Russian Wagner Group chief claims extended gains in Bakhmut
The owner of Russia’s Wagner Group military company has claimed his troops have extended their gains in the key Ukrainian stronghold of Bakhmut as fierce fighting continues.
Yevgeny Prigozhin said Wagner troops have taken full control of the eastern part of Bakhmut.
He claimed they now control all districts east of the Bakhmutka River that crosses the city in the eastern Donetsk region. The centre of Bakhmut is located west of the river.
Ukrainian authorities have not commented on Prigozhin’s claim.
The Institute for the Study of War, a Washington-based think tank that closely monitors the fighting in Ukraine, said in its latest analysis that “Russian forces have likely captured the eastern part of Bakhmut, east of the Bakhmutka River, following a controlled Ukrainian withdrawal from eastern Bakhmut as of March 7”.
The Wagner Group has spearheaded the Russian offensive in Bakhmut that has lasted for six months and reduced the city with a prewar population of more than 70,000 to a wasteland.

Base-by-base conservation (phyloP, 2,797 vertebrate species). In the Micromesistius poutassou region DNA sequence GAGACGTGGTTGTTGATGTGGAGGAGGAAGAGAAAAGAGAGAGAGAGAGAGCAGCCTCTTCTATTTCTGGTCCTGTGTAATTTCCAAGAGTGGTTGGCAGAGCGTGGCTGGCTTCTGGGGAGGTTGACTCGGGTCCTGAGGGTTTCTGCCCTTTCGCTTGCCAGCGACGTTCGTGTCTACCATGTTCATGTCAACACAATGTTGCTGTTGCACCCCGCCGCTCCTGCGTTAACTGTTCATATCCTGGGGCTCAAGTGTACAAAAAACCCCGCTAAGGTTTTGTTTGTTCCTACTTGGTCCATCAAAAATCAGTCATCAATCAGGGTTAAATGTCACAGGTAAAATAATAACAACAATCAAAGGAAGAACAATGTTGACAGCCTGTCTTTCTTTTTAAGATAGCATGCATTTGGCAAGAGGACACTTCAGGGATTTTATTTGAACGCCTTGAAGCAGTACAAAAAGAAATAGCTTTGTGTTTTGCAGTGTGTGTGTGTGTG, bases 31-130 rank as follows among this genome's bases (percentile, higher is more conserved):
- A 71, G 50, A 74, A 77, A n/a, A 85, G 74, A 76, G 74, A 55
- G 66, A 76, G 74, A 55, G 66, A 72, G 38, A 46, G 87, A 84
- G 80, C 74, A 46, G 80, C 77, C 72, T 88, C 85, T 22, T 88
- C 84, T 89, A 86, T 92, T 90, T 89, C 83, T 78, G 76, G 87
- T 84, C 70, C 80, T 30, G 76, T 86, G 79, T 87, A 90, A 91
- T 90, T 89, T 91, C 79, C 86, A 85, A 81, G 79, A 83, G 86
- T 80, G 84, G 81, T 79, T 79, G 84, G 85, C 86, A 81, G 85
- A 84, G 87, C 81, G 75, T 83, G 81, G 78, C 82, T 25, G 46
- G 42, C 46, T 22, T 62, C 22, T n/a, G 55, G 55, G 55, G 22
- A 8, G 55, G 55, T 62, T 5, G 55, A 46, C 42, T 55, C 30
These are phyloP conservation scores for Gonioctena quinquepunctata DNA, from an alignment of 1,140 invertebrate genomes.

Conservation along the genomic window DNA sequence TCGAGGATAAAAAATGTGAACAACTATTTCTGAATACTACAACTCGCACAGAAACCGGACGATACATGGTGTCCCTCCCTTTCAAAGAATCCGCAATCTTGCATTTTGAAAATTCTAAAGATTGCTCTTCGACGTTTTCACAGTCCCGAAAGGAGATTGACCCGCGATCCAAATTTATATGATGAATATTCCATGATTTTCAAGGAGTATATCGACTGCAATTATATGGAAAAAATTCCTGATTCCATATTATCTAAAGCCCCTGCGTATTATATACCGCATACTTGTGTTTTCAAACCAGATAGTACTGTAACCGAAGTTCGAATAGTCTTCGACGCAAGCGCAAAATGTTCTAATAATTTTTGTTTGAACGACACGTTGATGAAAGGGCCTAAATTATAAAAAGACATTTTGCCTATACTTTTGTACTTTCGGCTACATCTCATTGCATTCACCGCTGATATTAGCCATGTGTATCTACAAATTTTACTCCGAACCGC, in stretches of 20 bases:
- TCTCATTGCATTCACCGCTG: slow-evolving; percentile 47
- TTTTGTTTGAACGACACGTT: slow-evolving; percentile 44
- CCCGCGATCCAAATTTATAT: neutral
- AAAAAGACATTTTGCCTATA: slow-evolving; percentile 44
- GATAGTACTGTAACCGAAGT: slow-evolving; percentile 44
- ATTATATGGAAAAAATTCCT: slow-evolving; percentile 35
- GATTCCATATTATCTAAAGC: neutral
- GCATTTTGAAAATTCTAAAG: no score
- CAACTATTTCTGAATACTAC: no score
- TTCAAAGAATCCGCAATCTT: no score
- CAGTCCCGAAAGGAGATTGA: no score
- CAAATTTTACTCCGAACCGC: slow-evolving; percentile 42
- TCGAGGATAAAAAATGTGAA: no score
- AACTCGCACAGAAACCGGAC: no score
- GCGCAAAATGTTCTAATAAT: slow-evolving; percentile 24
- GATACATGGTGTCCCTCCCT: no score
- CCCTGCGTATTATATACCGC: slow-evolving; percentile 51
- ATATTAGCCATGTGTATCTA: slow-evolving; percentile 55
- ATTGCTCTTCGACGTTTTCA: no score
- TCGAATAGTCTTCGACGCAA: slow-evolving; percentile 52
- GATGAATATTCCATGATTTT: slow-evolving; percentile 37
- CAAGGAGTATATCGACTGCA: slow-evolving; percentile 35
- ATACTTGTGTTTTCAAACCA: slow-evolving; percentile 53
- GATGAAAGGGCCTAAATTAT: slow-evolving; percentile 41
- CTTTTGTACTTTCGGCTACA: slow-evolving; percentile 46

Russian troops have enveloped the city from three sides, leaving only a narrow corridor leading west.
The only highway west has been targeted by Russian artillery fire, forcing Ukrainian forces defending the city to rely increasingly on country roads, which are hard to use before the ground dries.
Ukrainian authorities have hailed the defenders of the “fortress Bakhmut,” and President Volodymyr Zelensky vowed Monday not to retreat from Bakhmut after chairing a meeting with his top generals.
Western officials have emphasised that even if Ukrainian troops eventually retreat from Bakhmut, its capture will not have strategic significance or change the course of the conflict.
The Ukrainian military has already strengthened lines west of Bakhmut to block the Russian advance, including in the nearby town of Chasiv Yar that sits on a hill a few kilometres west.
For the Kremlin, capturing Bakhmut is essential for achieving its stated goal of taking control of the whole of Donetsk, one of the four Ukrainian regions that Moscow annexed in September.
Russian defence minister Sergei Shoigu said the seizure of Bakhmut would allow Russia to press its offensive deeper into the region.
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